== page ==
There is not a band more instrumental in the progressive rock movement than Yes. And even Yes, themselves were not afraid to push their boundaries, and explore new horizons. And explore they did. Yes went from a band who was trying to find their own ground in the ‘60s to a band with refined style in the ‘70s, and reinvented themselves in the ‘80s with the most modern sounding recordings of the decade - all of which accomplished with a never ending list of members who would come and go, and often resume their roles in the band. These changes continue to this day, and certainly make Yes the intriguing band they are today.
Yes formed in the late ‘60s, but it wasn’t until the ‘70s their style became vital, and widely recognized for its originality. The band would at ease go from a five-minute track to complex twenty some minutes musical suites - in either case, employing skilled and creative musicianship. The group certainly let their imaginations flow, and they projected this image into the audience. Even their album covers reflected this futuristic mindset.
Yes went through many personnel changes over their years. Their history is quite complicated, as many of the members would leave, and then reappear in the band some years later. The most classic line up from the ‘70s included Jon Anderson on vocals, Steve Howe on guitar, Chris Squire on bass, Rick Wakeman on keyboards, and Alan White on drums. In that decade, Yes also included Bill Bruford on drums, Tony Kaye and Patrick Moraz on keyboards. The above mentioned line-ups were responsible for the bulk of the material from the 1970s. In 1979, Anderson and Wakeman left the band, and Trevor Horn (vocals,) and Geoff Downes (keyboards,) were brought in. The two new members came from a new wave duo called The Buggles. This line-up wrote and recorded “Drama” in 1980 - a highly controversial, yet incredibly original record. After the tour, the band broke up for good.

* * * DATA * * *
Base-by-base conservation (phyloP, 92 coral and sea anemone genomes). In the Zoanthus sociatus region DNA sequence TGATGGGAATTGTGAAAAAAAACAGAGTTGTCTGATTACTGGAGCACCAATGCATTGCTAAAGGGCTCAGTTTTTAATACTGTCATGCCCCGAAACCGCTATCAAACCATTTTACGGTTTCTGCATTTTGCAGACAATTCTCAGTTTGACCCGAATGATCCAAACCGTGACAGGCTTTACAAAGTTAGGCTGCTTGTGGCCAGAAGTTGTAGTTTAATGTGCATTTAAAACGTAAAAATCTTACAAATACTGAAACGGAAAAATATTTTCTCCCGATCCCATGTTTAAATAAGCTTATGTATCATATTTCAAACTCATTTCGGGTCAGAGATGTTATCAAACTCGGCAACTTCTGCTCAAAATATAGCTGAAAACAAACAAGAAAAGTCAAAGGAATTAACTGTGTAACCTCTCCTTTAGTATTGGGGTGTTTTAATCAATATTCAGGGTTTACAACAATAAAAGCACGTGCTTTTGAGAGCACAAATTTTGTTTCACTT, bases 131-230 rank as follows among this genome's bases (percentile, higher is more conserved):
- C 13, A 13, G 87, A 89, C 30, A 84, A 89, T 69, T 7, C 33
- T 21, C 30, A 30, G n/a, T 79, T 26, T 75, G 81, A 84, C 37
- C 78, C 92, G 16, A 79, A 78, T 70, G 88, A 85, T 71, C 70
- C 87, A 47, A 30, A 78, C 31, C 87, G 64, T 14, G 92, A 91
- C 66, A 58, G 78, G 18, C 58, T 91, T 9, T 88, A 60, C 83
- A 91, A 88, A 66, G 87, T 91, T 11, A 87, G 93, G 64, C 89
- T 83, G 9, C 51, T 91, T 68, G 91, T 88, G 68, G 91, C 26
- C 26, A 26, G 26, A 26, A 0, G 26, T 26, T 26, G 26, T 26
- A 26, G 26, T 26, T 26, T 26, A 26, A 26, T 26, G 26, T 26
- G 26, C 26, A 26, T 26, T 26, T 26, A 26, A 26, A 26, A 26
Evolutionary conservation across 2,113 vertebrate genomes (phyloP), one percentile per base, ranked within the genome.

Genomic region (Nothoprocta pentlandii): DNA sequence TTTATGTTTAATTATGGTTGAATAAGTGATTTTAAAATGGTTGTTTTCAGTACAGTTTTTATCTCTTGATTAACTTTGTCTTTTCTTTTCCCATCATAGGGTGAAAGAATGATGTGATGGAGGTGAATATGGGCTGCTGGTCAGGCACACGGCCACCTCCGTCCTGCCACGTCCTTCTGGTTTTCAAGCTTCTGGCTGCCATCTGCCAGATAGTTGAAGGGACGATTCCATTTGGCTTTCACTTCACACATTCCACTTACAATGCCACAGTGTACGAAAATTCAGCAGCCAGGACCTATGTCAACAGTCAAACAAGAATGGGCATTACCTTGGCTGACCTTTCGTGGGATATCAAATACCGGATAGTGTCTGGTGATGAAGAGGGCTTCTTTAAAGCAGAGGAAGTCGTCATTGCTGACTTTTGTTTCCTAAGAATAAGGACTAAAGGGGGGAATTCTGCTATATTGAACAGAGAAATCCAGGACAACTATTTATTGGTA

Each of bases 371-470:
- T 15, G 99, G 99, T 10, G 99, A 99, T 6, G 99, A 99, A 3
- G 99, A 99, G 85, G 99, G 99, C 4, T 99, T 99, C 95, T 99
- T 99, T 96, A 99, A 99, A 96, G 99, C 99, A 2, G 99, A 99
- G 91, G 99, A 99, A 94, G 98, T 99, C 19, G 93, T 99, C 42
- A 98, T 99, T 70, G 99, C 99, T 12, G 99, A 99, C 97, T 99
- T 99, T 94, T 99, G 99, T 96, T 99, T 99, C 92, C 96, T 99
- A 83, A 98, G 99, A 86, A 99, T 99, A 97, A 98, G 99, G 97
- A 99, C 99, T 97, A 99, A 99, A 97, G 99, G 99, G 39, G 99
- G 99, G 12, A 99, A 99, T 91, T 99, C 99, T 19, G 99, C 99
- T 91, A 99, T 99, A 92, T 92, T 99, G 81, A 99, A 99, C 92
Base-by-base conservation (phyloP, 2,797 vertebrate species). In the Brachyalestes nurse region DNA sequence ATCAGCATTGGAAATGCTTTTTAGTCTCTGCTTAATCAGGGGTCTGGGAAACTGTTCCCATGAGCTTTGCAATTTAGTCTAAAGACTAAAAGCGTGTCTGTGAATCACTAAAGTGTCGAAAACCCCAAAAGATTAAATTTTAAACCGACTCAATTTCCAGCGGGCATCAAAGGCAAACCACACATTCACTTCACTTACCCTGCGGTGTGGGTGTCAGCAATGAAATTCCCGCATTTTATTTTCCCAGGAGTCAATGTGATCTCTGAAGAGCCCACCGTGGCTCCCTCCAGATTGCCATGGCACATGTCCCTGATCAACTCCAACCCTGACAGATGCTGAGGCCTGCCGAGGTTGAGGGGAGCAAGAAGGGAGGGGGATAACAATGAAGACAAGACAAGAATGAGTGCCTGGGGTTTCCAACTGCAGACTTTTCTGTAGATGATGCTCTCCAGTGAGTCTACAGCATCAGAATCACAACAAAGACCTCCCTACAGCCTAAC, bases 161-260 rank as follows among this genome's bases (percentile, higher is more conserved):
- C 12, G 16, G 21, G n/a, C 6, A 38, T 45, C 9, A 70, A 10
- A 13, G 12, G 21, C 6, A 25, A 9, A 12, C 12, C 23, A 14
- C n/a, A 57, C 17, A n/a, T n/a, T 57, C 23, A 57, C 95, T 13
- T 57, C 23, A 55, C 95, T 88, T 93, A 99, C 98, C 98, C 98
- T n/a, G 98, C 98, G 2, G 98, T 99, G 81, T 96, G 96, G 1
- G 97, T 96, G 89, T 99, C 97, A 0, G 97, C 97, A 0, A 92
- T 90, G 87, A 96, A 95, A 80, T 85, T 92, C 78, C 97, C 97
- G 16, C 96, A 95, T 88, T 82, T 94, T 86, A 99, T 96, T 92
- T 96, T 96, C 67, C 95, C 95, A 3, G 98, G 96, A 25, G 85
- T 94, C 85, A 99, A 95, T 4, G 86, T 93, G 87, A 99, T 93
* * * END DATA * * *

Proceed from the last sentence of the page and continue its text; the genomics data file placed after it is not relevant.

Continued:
In 1982, Chris Squire, Alan White, Tony Kaye, and newcomer Trevor Rabin (guitar and vocals,) were about to launch a new band named Cinema. In no time, Jon Anderson was involved, adding his vocals to the music, and name Yes was revived. The album in question was 90125, produced by Trevor Horn, proved to be an absolute smash in terms of hits, musicianship, and production. It was one of the defining records for the 1980s, and the band rode the wave of success. As it always was with Yes more changes and tribulations followed. By 1991, the band was touring and recording as an eight-piece band, including just about every former and current member there was. Then it was the return to the “90125” line-up for one more album, and Trevor Rabin exited the band for good. At that point, Yes took a few years off, and came back with its most classic 1970s line-up. Currently, the band includes the core members Chris Squire, Steve Howe, and Alan White. Joining the original trio are Oliver Wakeman who took over for his father on keyboards, and vocalist Benoit David replacing Jon Anderson. The current incarnation of Yes is writing and recording new music with Trevor Horn producing.
Grammy Award winners YES is back with their first all original new album in ten years. As a dominant force for more than four decades, YES has sold more than 33 million albums worldwide. Their symphonic use of sound and innovative musical style has made each of the group’s players’ virtuosos in their own right.
Fly From Here (2011) encompasses YES’ signature brand of mysticism and grand-scale compositions. Maintaining a complex, symphonic sound that features the beautiful harmonies and strong heavy riffs they are known for. Fly From Here sees YES teaming up again with legendary, two-time Grammy Award-winning producer, Trevor Horn (Buggles, Tina Turner, Pet Shop Boys, Paul MCCartney, Simple Minds, etc). Horn also collaborated with the songwriting and brought in the sessions his former Buggles and Yes partner Geoff Downes (of Asia) on keyboards, thus recreating the creative environment of the Drama album.